I said previously that Baltimore State's Attorney Marilyn Mosby's haste in charging six police officers reflected "inexperience, recklessness, political ambition or all of the above." The evidence is mounting. It's all of the above.
I already discussed Mosby's failure to use the important tools available to her that any competent prosecutor would have taken. I was willing to believe that this reckless failure stemmed from inexperience.
But her press conference was troubling in how far it strayed from a prosecutor's duty. She addressed herself to protesters across the country, embraced their cause, called for sociological change, promised justice for the young and for Freddie Gray. In her own words:
These words, together with her demeanor, drew praise from newspaper editors, TV reviewers and many in the public. But they were the words of a politician, not a prosecutor. As a prosecutor her performance was awful, violating her ethical duty and generating suspicion that her charges were political."To the people of Baltimore and the demonstrators across America: I heard your call for ‘No justice, no peace.’ Your peace is sincerely needed as I work to deliver justice on behalf of this young man...Last but certainly not least, to the youth of the city. I will seek justice on your behalf. This is a moment. This is your moment. Let’s insure we have peaceful and productive rallies that will develop structural and systemic changes for generations to come. You’re at the forefront of this cause and as young people, our time is now.”
Then we learned that Mosby gave a speech while she was conducting her own "parallel" investigation into Freddie Gray's death, a speech in which she touched on themes of racial injustice and frustration, chastised those who called the looters "thugs" (they are "our children"), and promised that "we will pursue justice by and any all means necessary."
By and all means necessary. So much for the confines of the law. And what justice was she referring to? Social justice, through the prosecutor's office? This speech was made before her own investigation was complete. Mosby handed the defendants in the Freddie Gray case the ammunition to claim she is politically prosecuting them.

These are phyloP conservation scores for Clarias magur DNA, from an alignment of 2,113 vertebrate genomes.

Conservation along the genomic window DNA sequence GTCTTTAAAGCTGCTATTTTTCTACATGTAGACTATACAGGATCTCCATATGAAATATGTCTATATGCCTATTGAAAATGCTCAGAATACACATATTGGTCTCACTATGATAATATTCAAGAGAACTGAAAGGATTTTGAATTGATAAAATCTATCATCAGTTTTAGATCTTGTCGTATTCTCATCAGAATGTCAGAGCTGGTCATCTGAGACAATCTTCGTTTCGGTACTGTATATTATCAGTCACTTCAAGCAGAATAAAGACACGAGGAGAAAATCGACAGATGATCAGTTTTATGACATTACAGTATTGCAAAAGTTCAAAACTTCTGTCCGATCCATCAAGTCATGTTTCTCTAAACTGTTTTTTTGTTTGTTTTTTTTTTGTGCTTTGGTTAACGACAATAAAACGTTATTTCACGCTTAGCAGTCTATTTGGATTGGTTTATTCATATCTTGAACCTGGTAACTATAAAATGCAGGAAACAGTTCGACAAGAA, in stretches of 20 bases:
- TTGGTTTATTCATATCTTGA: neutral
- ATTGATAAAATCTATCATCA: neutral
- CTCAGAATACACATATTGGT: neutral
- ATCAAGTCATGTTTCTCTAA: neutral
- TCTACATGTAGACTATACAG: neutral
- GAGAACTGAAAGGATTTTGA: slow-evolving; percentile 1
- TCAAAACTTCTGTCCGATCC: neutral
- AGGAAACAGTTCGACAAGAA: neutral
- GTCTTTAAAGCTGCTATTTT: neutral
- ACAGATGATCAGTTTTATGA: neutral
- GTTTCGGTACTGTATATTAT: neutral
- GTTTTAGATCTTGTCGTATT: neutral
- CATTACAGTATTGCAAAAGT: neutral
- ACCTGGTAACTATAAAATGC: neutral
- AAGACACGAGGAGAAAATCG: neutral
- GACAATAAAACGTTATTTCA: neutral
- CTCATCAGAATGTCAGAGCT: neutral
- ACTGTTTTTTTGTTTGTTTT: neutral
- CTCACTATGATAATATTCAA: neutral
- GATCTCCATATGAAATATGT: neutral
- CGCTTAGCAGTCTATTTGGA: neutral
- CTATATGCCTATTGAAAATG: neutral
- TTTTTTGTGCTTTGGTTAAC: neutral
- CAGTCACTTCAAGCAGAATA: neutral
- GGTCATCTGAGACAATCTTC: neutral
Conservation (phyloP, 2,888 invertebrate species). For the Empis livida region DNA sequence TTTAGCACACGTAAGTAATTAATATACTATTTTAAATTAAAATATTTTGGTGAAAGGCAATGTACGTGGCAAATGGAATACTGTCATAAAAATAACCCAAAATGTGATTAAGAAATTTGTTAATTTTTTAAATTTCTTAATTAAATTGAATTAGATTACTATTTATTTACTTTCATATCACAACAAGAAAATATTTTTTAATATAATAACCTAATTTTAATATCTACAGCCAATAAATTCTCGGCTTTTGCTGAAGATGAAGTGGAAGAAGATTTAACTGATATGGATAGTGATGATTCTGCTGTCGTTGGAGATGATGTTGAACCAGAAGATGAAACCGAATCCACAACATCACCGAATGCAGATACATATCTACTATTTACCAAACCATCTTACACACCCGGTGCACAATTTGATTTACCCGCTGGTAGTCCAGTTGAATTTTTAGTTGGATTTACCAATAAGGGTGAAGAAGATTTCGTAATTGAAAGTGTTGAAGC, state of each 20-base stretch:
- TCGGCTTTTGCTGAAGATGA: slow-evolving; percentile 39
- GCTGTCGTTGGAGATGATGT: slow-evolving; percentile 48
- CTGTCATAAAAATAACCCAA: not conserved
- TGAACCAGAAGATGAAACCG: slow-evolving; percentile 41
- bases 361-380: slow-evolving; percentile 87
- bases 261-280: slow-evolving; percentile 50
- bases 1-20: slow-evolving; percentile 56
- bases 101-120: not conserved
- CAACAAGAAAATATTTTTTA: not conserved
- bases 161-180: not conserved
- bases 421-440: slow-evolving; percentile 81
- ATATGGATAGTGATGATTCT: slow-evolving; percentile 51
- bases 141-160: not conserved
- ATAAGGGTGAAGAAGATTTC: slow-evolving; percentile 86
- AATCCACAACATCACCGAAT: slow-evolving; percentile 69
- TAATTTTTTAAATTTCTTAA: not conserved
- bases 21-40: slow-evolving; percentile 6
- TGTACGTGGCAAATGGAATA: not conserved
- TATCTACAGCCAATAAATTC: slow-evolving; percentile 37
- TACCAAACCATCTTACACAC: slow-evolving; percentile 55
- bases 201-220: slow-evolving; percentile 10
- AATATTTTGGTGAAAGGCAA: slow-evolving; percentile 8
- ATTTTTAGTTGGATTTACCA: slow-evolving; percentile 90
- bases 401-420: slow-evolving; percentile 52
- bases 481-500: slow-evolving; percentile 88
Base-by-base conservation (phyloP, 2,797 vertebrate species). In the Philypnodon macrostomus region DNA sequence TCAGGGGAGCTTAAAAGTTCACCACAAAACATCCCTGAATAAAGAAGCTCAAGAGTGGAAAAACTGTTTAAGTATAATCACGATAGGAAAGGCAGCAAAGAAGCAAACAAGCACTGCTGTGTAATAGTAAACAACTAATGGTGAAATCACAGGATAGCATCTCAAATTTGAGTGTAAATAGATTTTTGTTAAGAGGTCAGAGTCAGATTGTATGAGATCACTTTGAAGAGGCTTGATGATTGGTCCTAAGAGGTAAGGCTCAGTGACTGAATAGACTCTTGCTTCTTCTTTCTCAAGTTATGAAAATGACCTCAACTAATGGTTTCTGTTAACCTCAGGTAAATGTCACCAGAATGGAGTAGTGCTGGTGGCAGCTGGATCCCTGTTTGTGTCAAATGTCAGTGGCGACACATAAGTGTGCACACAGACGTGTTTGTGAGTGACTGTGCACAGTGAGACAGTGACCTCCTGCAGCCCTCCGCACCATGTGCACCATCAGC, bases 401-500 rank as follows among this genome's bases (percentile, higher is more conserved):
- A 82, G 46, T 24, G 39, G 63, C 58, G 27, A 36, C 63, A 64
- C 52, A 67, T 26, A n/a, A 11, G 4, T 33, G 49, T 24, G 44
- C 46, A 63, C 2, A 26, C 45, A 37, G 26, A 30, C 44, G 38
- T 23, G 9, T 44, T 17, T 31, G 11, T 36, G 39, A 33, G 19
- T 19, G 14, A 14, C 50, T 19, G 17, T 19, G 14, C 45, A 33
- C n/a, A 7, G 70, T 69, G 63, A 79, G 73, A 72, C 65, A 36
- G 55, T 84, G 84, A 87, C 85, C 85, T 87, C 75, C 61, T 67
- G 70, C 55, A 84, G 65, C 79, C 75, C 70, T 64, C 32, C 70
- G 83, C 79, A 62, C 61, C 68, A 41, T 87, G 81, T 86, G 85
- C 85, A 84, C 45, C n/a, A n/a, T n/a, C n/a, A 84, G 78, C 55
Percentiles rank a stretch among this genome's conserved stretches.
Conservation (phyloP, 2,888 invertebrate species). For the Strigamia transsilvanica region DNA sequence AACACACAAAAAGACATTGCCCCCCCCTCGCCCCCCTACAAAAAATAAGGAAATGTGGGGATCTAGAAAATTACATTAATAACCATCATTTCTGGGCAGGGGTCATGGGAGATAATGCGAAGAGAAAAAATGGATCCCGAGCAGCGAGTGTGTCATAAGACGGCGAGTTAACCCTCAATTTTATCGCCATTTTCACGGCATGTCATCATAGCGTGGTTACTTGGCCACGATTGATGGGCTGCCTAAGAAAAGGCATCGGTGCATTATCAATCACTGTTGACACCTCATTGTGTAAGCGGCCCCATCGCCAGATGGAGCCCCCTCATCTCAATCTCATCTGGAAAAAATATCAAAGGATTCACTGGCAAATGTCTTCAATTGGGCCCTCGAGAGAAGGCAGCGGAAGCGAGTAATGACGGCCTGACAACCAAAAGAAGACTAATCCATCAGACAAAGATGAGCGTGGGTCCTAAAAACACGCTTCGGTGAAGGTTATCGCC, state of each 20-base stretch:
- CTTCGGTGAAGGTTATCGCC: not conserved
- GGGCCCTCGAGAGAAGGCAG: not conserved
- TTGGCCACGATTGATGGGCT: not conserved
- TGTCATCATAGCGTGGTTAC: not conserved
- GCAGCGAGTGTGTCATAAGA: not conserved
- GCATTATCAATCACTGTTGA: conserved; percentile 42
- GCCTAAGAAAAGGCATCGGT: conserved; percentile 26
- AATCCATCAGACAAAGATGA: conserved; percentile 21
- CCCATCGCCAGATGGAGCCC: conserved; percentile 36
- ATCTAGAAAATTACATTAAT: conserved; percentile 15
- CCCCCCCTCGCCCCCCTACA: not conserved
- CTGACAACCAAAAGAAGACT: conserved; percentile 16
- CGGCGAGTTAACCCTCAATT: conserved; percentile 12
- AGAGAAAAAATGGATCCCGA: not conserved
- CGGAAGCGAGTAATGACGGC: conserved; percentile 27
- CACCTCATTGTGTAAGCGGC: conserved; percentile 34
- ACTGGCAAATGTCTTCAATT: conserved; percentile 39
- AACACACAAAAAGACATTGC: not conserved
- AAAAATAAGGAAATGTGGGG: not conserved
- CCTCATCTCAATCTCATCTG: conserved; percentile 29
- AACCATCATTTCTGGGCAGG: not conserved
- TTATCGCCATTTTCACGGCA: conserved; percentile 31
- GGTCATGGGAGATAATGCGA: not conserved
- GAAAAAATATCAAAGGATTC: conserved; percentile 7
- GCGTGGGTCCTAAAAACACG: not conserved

And she keeps on doing it. She took a star turn on the stage of a Prince concert while he was singing a song about Freddie Gray. More theatre. More politics.
Now the Daily Record reports that another defendant is challenging Mosby's impartiality. Last year two police officers were charged with animal cruelty in the death of a dog. They both were waiting for trial, but on the same day that Mosby took her oath of office, one case was dismissed. That case was handled by the office of Billy Murphy, the same Billy Murphy who represents the family of Freddie Gray. Murphy not only was a visible and active Mosby campaign supporter but he served on her transition team.
Mosby's office claimed that the dismissal was based on "developments" in an "ongoing investigation." But there was no ongoing investigation. In fact, the only new evidence produced in the months before the dismissal was a report that implicated the officer represented by Murphy's office.
It has stink all over it, the strong smell of a favor delivered upon taking office. We are used to politicians horse trading. But prosecutors? It's downright frightening. Another example of her personal interest at work also came upon taking office, when she fired a prosecutor in the middle of a trial. Revenge over justice, too, as she cared not one whit about the result in the case.
Mosby is in the wrong office. Once elected as State's Attorney, she had to abide by ethical rules that she repeatedly ignores. Instead of instilling confidence that she will follow the evidence wherever it leads, she spreads the message that she has a social cause and will take "any means" to further it. She already used her power to charge crimes that are not supported by her own version of events in the death of Freddie Gray. Now we have the appearance of her dismissing charges for benefactors.
Politicians can lead wherever they choose. But unless prosecutors are bulwarks against politics in the criminal justice system, that system fails.
Let me recommend two excellent pieces recently published by the Sun that will help enlighten those interested in learning more about the system.
First, a former police officer turned lawyer explains why public and internal agency pressure to perform results in poor relationships between some communities and the police.
Second, two former federal prosecutors write that Mosby has a second chance to get the charges right, and put the criminal justice system back on track.